Action plan preparing Mahurangi for the transition

by | 19 May 2010 | Regional governance | 0 comments

Vamarie

Million Miles Away: The same Aucklanders who seek the solice of the Mahurangi support the on-going protection of the harbourscape and its waters. photographer Max Cumming 2006

Saying no to the chairman was not part of the plan.

But when he put the question ‘But don’t you consider that this provides the mandate?’, it couldn’t be dodged.

This, was the Royal Commission on Auckland Governance. And no, it did not provide a mandate to impose a new governance structure on the Auckland region.

Mahurangi Action’s submission was that the commission should produce several well-developed models, from which the people of the region could choose.

The terms of reference should have spelled out that it was the commission’s job to tease out a short list of options for how the region could be better organised. The terms of reference should have stipulated that the final choice was to be put to a referendum of the people of the region. But the commission could have readily addressed that deficiency. The precedent: The Royal Commission on the Electoral System, when it recommended a referendum to decide whether proportional representation should be introduced.

It takes courage and respect, to trust the people, and the commissioners lacked both. The commission chairman’s warning to the incoming government to adopt the recommendations in toto reflected a dawning realisation—the commission had placed its faith in Wellington, rather than in the people of Auckland. The worst that could have happened would have been a democratically decided outcome. Predictably then, the new single council will start life with poor support, and the mayor of Rodney continues to pour resources into a rearguard action.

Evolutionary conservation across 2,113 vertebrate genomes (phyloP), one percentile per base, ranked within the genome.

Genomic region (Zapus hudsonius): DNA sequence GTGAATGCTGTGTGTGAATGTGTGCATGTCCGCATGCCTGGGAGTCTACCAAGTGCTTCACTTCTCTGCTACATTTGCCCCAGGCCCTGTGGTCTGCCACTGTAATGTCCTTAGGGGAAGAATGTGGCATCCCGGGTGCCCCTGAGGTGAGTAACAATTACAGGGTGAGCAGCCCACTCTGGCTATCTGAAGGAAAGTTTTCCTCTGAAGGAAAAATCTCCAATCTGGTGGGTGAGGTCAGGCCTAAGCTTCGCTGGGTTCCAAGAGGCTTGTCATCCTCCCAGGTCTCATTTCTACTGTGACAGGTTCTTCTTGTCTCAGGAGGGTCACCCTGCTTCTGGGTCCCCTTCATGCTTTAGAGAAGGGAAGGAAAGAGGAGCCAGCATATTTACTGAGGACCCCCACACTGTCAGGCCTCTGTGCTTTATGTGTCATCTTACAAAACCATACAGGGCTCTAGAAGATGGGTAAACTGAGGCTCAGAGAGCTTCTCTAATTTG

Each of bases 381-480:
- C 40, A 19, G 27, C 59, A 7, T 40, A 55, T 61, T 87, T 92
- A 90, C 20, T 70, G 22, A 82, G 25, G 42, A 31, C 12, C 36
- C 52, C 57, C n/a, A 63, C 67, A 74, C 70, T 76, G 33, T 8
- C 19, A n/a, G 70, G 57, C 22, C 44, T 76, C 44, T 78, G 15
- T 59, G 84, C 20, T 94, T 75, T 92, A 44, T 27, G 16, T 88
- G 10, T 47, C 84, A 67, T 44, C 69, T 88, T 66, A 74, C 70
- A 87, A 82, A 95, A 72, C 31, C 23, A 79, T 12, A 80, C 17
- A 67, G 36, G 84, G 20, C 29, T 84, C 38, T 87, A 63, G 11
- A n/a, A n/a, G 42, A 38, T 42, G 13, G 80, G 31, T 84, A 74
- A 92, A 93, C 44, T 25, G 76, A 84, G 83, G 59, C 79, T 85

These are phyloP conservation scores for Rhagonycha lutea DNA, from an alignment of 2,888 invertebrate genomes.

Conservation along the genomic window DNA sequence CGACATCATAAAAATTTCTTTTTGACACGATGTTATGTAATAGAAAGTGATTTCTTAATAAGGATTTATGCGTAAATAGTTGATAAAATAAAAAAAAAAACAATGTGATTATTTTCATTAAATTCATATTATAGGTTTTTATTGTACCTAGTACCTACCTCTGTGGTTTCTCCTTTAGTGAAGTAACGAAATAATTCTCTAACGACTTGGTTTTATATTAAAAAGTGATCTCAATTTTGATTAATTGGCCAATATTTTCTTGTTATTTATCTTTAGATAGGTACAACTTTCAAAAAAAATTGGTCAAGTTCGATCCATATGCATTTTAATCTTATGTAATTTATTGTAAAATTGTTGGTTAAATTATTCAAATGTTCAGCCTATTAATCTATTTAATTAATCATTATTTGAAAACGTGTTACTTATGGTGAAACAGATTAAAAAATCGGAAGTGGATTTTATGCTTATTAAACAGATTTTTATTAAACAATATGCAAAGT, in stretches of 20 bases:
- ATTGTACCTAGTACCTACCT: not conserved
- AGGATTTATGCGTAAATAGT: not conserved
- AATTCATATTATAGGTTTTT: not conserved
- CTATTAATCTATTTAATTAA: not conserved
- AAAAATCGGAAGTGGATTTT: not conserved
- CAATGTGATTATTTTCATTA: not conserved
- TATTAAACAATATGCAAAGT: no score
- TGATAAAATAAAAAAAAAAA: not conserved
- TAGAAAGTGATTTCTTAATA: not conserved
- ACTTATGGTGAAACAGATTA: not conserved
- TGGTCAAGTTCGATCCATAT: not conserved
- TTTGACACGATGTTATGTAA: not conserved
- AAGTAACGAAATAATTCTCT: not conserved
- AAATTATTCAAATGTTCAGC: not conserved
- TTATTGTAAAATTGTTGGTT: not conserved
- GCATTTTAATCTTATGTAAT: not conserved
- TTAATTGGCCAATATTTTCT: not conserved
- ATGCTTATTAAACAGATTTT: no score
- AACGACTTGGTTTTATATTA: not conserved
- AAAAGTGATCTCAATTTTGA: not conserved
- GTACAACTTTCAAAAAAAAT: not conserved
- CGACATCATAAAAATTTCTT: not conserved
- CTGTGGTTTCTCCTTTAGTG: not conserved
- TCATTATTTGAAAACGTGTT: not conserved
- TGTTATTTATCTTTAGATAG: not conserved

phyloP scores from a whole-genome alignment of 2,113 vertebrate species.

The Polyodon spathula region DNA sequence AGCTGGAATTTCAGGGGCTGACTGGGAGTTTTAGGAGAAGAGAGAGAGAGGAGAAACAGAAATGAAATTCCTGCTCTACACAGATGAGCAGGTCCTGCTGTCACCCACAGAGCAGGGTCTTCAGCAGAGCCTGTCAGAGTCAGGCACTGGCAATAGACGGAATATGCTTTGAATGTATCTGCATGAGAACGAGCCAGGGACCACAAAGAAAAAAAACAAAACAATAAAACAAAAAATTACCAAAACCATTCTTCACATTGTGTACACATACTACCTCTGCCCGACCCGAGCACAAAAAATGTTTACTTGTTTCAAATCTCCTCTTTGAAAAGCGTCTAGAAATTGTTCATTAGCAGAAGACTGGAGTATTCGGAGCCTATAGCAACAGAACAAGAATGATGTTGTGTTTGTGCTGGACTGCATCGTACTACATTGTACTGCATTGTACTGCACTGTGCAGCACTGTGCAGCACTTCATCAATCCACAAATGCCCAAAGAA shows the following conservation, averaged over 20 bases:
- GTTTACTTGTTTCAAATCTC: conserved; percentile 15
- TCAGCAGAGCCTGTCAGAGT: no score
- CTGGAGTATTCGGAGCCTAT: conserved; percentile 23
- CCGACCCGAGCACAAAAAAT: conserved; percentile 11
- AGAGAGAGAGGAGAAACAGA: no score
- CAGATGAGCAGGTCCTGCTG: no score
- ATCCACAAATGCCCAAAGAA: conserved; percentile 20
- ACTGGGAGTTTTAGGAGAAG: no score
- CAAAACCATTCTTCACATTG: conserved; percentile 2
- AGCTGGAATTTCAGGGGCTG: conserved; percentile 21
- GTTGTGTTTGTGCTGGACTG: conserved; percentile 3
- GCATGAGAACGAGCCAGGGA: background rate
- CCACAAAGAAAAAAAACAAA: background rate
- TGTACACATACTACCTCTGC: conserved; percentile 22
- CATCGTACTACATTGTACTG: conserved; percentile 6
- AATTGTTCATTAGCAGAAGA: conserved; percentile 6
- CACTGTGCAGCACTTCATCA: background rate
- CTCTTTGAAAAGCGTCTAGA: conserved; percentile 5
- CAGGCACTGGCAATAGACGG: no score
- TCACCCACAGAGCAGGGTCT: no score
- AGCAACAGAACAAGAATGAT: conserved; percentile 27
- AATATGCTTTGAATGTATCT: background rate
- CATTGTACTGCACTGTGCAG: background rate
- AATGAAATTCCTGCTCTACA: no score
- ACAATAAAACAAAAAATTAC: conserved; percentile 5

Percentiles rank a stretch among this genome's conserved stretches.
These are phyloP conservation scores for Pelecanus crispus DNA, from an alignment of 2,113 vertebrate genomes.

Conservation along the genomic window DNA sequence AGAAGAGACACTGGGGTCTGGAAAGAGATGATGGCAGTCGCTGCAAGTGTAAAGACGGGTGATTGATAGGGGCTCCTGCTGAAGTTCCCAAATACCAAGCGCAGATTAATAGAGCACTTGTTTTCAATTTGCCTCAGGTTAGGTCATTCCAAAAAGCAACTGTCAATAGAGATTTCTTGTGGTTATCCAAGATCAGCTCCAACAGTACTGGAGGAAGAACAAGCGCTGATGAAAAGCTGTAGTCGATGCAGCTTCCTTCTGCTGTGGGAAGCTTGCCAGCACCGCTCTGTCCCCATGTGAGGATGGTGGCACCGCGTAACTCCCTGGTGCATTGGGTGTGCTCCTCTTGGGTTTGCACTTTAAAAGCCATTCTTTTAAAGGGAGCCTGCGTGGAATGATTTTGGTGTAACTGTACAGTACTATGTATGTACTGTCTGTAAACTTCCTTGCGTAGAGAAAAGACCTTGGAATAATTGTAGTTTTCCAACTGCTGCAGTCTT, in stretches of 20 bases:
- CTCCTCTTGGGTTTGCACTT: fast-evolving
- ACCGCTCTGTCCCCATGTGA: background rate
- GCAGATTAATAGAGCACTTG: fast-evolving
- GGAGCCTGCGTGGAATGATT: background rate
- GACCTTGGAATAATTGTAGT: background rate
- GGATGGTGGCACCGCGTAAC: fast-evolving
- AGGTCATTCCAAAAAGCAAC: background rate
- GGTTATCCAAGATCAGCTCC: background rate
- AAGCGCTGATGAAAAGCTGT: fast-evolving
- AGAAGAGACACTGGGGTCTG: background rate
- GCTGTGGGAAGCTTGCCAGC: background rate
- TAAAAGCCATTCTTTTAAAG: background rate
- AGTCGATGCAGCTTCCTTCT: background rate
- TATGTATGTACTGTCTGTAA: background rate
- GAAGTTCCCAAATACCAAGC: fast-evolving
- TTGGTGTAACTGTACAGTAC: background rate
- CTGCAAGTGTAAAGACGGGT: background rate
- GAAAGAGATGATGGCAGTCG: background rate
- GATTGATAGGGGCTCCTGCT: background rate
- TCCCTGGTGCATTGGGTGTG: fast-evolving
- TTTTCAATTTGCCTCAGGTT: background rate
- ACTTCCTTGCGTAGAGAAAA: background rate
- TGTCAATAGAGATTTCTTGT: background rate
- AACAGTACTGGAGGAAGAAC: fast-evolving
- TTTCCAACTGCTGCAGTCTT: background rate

Total restructuring can seem like the rational answer to glaring local government deficiencies. But had the commissioners become better acquainted with this field, less disruptive shared services options would have been fully considered, and Brian Dollery’s body of work might have got a mention.

Regardless of what form the new governance arrangements for the region took, the Mahurangi was always going to be in the hands of Aucklanders. The demand for residential sites with a marine outlook, handy to the metropolis, is insatiable. Even with rural zoning in place since the late 1970s and a relatively small degree of subdivision, the rural look and feel of the scenic ridge road Mahurangi West has been eroded. But had the Mahurangi not enjoyed Auckland regional governance, it is likely that the place would have become as residential as Mangawai.

The launch of the draft Mahurangi Action Plan on Monday will mark a rare and refreshingly constructive initiative that will take some of the chaos out of the transition. It is a collaborative process involving business, both councils and the community. And in the remote eventuality that the mayor’s bill results in the government making Rodney part of the Northland region or autonomous, the action plan will help anchor that all-important attribute of the harbour:

The sense of being a million miles from the metropolis.

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